keywords = "Artificial biological organs, Biological systems, Biotechnology, Systems biology",
author = "Wikswo, {John P.} and Block, {Frank E.} and Cliffel, {David E.} and Goodwin, {Cody R.} and Marasco, {Christina C.} and Markov, {Dmitry A.} and McLean, {David L.} and McLean, {John A.} and McKenzie, {Jennifer R.} and Reiserer, {Ronald S.} and Samson, {Philip C.} and Schaffer, {David K.} and Seale, {Kevin T.} and Sherrod, {Stacy D.}",
year = "2013",
month = "10",
day = "1",
doi = "10.1109/TBME.2013.2244891",
language = "English (US)",
volume = "60",
pages = "682--690",
journal = "IEEE Transactions on Biomedical Engineering",
issn = "0018-9294",
publisher = "IEEE Computer Society",
number = "3",

}

TY - JOUR

T1 - Engineering challenges for instrumenting and controlling integrated organ-on-chip systems

AU - Wikswo, John P.

AU - Block, Frank E.

AU - Cliffel, David E.

AU - Goodwin, Cody R.

AU - Marasco, Christina C.

AU - Markov, Dmitry A.

AU - McLean, David L.

AU - McLean, John A.

AU - McKenzie, Jennifer R.

AU - Reiserer, Ronald S.

AU - Samson, Philip C.

AU - Schaffer, David K.

AU - Seale, Kevin T.

AU - Sherrod, Stacy D.

PY - 2013/10/1

Y1 - 2013/10/1

N2 - The sophistication and success of recently reported microfabricated organs-on-chips and human organ constructs have made it possible to design scaled and interconnected organ systems that may significantly augment the current drug development pipeline and lead to advances in systems biology. Physiologically realistic live microHuman (μHu) and milliHuman (mHu) systems operating for weeks tomonths present exciting and important engineering challenges such as determining the appropriate size for each organ to ensure appropriate relative organ functional activity, achieving appropriate cell density, providing the requisite universal perfusion media, sensing the breadth of physiological responses, and maintaining stable control of the entire system, while maintaining fluid scaling that consists of ∼5 mL for the mHu and ∼5 μL for the μHu. We believe that successful mHu and μHu systems for drug development and systems biology will require low-volume microdevices that support chemical signaling, microfabricated pumps, valves and microformulators, automated optical microscopy, electrochemical sensors for rapid metabolic assessment, ion mobility-mass spectrometry for real-time molecular analysis, advanced bioinformatics, and machine learning algorithms for automated model inference and integrated electronic control. Toward this goal, we are building functional prototype components and are working toward top-down system integration.

AB - The sophistication and success of recently reported microfabricated organs-on-chips and human organ constructs have made it possible to design scaled and interconnected organ systems that may significantly augment the current drug development pipeline and lead to advances in systems biology. Physiologically realistic live microHuman (μHu) and milliHuman (mHu) systems operating for weeks tomonths present exciting and important engineering challenges such as determining the appropriate size for each organ to ensure appropriate relative organ functional activity, achieving appropriate cell density, providing the requisite universal perfusion media, sensing the breadth of physiological responses, and maintaining stable control of the entire system, while maintaining fluid scaling that consists of ∼5 mL for the mHu and ∼5 μL for the μHu. We believe that successful mHu and μHu systems for drug development and systems biology will require low-volume microdevices that support chemical signaling, microfabricated pumps, valves and microformulators, automated optical microscopy, electrochemical sensors for rapid metabolic assessment, ion mobility-mass spectrometry for real-time molecular analysis, advanced bioinformatics, and machine learning algorithms for automated model inference and integrated electronic control. Toward this goal, we are building functional prototype components and are working toward top-down system integration.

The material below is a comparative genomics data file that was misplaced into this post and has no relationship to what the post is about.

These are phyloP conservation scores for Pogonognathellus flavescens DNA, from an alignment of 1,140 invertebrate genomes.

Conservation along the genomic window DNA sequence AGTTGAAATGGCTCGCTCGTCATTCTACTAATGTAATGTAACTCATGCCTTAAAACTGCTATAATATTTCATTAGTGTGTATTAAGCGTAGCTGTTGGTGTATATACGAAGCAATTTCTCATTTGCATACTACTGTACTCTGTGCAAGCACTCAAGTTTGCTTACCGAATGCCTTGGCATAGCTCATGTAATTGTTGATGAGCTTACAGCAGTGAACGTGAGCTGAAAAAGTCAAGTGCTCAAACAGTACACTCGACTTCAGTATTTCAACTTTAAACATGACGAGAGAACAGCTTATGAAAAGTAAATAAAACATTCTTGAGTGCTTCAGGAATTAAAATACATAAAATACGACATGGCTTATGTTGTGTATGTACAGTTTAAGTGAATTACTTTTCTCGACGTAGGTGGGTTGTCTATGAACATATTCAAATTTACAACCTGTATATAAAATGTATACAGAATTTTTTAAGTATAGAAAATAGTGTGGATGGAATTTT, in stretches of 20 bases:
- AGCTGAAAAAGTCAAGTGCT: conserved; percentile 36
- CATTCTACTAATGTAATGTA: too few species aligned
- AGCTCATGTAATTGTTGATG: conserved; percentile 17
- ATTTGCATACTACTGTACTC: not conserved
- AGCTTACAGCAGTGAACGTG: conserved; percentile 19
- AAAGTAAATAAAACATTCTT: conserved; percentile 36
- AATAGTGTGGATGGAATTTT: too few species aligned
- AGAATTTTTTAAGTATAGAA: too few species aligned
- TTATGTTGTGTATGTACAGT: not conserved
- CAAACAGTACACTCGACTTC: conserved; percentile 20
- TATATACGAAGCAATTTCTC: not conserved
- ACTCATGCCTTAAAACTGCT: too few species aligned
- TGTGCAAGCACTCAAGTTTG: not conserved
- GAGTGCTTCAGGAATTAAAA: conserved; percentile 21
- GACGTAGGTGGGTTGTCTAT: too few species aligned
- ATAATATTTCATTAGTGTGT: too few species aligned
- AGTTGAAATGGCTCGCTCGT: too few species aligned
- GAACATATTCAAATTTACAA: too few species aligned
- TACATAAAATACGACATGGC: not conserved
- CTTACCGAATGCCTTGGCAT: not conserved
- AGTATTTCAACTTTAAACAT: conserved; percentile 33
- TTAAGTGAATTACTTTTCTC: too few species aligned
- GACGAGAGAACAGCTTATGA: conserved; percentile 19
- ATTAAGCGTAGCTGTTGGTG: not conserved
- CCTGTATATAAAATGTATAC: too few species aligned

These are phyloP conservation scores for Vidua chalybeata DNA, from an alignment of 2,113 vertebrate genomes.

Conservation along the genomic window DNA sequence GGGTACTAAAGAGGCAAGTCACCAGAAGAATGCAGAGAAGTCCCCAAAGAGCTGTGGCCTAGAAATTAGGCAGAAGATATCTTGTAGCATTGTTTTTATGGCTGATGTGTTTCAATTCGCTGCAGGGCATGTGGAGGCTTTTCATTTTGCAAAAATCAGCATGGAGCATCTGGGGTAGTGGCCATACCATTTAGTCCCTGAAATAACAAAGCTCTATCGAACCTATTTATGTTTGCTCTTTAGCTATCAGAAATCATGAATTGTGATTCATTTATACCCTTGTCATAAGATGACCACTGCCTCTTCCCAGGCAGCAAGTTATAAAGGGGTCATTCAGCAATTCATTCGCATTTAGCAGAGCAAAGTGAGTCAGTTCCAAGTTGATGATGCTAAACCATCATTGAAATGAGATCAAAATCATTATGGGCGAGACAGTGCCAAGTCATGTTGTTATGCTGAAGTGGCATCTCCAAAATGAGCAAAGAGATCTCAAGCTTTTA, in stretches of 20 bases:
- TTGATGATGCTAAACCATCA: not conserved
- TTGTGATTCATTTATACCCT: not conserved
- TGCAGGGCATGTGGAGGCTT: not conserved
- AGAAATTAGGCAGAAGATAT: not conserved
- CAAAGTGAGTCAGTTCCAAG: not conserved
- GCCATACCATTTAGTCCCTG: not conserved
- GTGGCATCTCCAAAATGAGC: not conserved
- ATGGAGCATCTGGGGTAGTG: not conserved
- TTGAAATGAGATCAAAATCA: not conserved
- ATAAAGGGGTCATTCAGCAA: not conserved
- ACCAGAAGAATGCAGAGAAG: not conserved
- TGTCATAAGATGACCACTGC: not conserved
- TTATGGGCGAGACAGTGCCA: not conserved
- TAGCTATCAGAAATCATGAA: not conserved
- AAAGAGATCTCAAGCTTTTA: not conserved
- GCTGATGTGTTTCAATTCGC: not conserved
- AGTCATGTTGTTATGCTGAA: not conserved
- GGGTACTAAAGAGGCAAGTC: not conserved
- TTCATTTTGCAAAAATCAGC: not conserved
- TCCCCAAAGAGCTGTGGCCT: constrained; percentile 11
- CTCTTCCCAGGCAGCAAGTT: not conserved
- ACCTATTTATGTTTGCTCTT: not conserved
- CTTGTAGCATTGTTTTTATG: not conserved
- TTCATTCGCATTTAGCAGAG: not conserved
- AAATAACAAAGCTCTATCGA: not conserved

KW - Artificial biological organs

KW - Biological systems

KW - Biotechnology

KW - Systems biology

UR - http://www.scopus.com/inward/record.url?scp=84882268761&partnerID=8YFLogxK

UR - http://www.scopus.com/inward/citedby.url?scp=84882268761&partnerID=8YFLogxK

U2 - 10.1109/TBME.2013.2244891

DO - 10.1109/TBME.2013.2244891

M3 - Review article

C2 - 23380852

AN - SCOPUS:84882268761

VL - 60

SP - 682

EP - 690

JO - IEEE Transactions on Biomedical Engineering

JF - IEEE Transactions on Biomedical Engineering

SN - 0018-9294

IS - 3

ER -